With regard to PCM only TX, add:
    Futaba FP-T5NP "Challenger" which used a unqiue receiver "FP-R105IP" which activated a pre-set throttle cut only.
    JR early PCM TX such as the Apex 7, known as the Century 7 (with fewer features) in the USA, were available as PPM or PCM only - not changeable by user.
    Regards
    Alan T.
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    R/C hobby consultant for various companies

  13. #13
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    RE: JR transmitter / Hitec Receiver compatible?


    ORIGINAL: A.T.

    Negative shift is used outside USA - This has been advised a number of times in the past, for example Positive - Negative Shift extensive thread on history, Discussion - any JR radio can use futaba receiver, Positive - Negative Receiver productions
    With regard to PCM only TX, add:
    Futaba FP-T5NP "Challenger" which used a unqiue receiver "FP-R105IP" which activated a pre-set throttle cut only.
    JR early PCM TX such as the Apex 7, known as the Century 7 (with fewer features) in the USA, were available as PPM or PCM only - not changeable by user.
    Regards
    Alan T.
    Alan's Hobby, Model & RC FAQ Web Links
    I am not sure what you are saying.

    In the US, JR transmitters can not talk to Futaba receivers.

    Most Airtronics and Hitec transmitters can talk to either.
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    RE: JR transmitter / Hitec Receiver compatible?

    Please re-read the entire post which does not say that JR transmitters can talk to Futaba receivers in USA (as they do in other countries). The original thread header was simply used to highlight the rebuttal shown within that link and read remainder of the thread if any reader so wished.
    Regards
    Alan.
    R/C hobby consultant for various companies

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    RE: JR transmitter / Hitec Receiver compatible?

    Thanks. As I said, I was not sure what you were trying to convey.
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    RE: JR transmitter / Hitec Receiver compatible?

    On 72 Mhz JR and Airtronics use positive shift, Hitec and Futaba use negative shift. This only works for fm (ppm) modulation. Each radio manufacturer uses different encoding for PCM modulation. Outside of USA, we use frequencies other than 72mhz. On PPM they work with each other in my experience. I am not a radio tech, so further input from qualified persons would be welcome.

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    RE: JR transmitter / Hitec Receiver compatible?


    ORIGINAL: Imac Kiwi

    On 72 Mhz JR and Airtronics use positive shift, Hitec and Futaba use negative shift. This only works for fm (ppm) modulation. Each radio manufacturer uses different encoding for PCM modulation. Outside of USA, we use frequencies other than 72mhz. On PPM they work with each other in my experience. I am not a radio tech, so further input from qualified persons would be welcome.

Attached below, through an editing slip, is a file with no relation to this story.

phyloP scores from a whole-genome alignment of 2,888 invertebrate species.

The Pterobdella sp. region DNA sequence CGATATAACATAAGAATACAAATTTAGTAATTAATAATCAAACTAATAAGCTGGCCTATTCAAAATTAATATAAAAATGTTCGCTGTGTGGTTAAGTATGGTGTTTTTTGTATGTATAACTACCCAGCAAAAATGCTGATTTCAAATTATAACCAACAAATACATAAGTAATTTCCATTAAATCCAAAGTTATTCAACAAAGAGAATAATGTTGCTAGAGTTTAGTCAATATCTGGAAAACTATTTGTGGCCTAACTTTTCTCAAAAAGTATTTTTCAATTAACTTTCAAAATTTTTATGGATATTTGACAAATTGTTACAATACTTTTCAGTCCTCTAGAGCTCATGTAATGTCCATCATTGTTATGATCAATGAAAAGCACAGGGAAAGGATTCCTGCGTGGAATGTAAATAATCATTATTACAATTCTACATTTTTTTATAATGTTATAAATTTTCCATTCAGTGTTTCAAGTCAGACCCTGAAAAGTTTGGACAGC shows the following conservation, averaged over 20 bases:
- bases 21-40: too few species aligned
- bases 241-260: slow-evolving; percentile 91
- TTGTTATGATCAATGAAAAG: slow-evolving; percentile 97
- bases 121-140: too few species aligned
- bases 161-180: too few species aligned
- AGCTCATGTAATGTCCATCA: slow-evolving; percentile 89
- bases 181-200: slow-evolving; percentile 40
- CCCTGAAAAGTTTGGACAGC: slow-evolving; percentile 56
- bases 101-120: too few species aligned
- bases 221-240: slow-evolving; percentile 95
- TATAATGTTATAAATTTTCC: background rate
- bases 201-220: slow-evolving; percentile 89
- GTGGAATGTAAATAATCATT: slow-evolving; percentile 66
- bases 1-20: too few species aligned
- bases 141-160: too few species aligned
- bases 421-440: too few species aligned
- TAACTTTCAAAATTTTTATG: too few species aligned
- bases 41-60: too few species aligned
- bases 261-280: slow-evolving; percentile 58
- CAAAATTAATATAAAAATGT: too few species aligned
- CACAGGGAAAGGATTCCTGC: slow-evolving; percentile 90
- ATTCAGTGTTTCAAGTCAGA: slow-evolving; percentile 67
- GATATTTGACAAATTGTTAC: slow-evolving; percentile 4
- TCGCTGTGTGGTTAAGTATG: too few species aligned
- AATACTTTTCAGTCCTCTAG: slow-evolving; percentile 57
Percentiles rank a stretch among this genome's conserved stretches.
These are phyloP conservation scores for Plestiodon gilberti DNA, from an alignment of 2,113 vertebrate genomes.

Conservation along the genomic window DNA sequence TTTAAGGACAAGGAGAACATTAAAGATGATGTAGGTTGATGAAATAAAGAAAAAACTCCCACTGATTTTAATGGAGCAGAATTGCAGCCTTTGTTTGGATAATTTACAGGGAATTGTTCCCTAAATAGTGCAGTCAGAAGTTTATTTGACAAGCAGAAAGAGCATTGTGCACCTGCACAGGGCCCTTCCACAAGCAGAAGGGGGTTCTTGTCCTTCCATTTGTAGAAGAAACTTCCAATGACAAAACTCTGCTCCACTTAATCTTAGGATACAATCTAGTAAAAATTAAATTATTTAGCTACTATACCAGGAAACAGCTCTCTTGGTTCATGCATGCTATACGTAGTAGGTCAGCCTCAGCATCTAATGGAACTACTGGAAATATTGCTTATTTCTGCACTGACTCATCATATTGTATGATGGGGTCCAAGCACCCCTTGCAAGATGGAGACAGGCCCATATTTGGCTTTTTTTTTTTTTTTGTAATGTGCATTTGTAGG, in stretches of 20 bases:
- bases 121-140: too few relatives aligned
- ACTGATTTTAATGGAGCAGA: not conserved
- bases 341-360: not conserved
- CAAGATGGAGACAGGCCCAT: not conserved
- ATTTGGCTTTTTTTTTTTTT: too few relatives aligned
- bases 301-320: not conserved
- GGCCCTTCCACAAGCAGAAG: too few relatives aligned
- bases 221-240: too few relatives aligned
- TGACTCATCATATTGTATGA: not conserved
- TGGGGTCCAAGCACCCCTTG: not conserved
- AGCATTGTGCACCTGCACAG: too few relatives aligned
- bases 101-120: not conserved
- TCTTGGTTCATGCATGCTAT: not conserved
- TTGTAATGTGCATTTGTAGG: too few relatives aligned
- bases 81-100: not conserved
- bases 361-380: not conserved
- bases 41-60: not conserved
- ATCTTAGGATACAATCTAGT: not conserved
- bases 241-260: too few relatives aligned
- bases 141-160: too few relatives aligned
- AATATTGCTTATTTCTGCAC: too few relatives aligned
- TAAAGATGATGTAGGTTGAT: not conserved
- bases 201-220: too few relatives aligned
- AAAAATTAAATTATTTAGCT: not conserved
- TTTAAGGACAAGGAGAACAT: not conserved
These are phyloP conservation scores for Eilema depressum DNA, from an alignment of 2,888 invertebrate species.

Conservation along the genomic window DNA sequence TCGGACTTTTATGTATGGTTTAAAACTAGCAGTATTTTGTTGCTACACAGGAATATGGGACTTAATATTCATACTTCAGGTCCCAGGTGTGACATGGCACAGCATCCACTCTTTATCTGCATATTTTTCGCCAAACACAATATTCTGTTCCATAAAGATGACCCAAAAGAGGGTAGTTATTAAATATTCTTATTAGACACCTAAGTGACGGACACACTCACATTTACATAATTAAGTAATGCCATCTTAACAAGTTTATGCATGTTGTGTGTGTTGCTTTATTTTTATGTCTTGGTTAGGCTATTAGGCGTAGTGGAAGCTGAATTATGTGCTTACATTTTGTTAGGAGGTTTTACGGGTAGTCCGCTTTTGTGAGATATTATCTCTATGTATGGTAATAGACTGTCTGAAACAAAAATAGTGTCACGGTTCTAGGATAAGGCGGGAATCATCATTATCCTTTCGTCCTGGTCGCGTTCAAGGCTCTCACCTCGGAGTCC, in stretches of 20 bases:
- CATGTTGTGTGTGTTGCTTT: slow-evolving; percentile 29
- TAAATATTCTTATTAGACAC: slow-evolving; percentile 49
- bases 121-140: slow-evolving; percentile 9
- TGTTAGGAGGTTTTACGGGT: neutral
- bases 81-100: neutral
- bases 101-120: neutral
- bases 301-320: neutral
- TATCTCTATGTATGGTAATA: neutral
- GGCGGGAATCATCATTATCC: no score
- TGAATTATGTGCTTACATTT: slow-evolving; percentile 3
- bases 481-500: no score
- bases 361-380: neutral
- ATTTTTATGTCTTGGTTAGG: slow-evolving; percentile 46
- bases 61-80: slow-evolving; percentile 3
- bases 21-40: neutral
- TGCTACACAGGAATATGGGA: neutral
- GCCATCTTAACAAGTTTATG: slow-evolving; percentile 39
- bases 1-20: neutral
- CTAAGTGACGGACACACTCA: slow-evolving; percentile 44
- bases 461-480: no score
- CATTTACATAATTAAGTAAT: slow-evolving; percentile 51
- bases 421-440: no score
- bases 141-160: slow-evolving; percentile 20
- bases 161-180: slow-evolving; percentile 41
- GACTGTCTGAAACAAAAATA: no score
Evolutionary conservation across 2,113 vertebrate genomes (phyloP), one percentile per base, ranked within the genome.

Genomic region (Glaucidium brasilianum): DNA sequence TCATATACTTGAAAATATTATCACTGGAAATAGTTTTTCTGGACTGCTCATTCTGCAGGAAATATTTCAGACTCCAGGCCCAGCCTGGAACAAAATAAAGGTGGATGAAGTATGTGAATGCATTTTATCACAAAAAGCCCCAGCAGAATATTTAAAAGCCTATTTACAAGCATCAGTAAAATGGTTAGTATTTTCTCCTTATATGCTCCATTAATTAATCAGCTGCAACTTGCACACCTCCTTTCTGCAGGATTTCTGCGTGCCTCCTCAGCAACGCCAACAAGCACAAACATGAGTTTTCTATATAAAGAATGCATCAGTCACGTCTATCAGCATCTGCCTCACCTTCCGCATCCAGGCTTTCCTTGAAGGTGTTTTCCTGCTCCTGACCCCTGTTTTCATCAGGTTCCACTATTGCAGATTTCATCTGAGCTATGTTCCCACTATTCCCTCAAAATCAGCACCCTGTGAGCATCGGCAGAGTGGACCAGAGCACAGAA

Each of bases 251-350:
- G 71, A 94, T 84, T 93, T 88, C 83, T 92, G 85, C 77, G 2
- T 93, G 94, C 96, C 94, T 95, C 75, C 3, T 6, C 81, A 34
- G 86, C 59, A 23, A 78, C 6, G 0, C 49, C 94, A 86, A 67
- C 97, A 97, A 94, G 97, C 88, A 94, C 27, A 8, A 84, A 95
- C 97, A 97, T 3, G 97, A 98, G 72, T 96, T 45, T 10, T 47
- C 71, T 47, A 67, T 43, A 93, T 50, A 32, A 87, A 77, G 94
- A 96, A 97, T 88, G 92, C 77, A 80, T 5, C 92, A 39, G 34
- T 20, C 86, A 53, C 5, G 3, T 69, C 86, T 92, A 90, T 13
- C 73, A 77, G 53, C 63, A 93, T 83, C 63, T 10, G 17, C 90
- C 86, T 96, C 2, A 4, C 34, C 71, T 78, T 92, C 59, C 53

You are correct for the USA. The ACE MicroPro 8000 was natively negative shift also, but the latest firmware allows selection for the shift. Some Airtronics and Hitec do also. Only JR and Futaba have been hardheaded about allowing the user to select. BTW, it is interesting that Futaba is negative shift on 72 MHz but positive shift on 50 MHz.

    It is my understanding that outside the USA all radios shift the same way.
    Dan Thompson http://sites.google.com/site/ckffinc
    MicroPro8000 http://sites.google.com/site/mp8kinfo

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    RE: JR transmitter / Hitec Receiver compatible?


    ORIGINAL: Imac Kiwi On 72 Mhz JR and Airtronics use positive shift, Hitec and Futaba use negative shift. This only works for fm (ppm) modulation. Each radio manufacturer uses different encoding for PCM modulation. Outside of USA, we use frequencies other than 72mhz. On PPM they work with each other in my experience. I am not a radio tech, so further input from qualified persons would be welcome.
    Hi Alan, as referenced in my first post, regardless of frequency, all shift select TX are to be set on "SFT.N" i.e. 35 Mhz, 36 Mhz, 40 Mhz & 41 Mhz except when used with JR or Sanwa(Airtronics) RX operating on 72Mhz and 75 Mhz. Reference in need, "Transmit Shift SFT.N SFT.P" Eclipse manual page 11 download manual .pdf . Negative shift being factory default for all Hitec transmitters.
    Much more information under "Radio Systems, Accessories, Alterations and FAQ" sub section "Receiver - FAQ, guides and aids to best reception" and "Transmitter - FAQ - Additions, Adjustments, Clonepacs & Repairs" amongst others on my web page.
    Regards
    Alan T.
    Alan's Hobby, Model & RC FAQ Web Links

    R/C hobby consultant for various companies

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    RE: JR transmitter / Hitec Receiver compatible?

    does anyone know if i can swap the crystal from my eflite cx and use it with the eflite controller on a generic x-ufo[8D]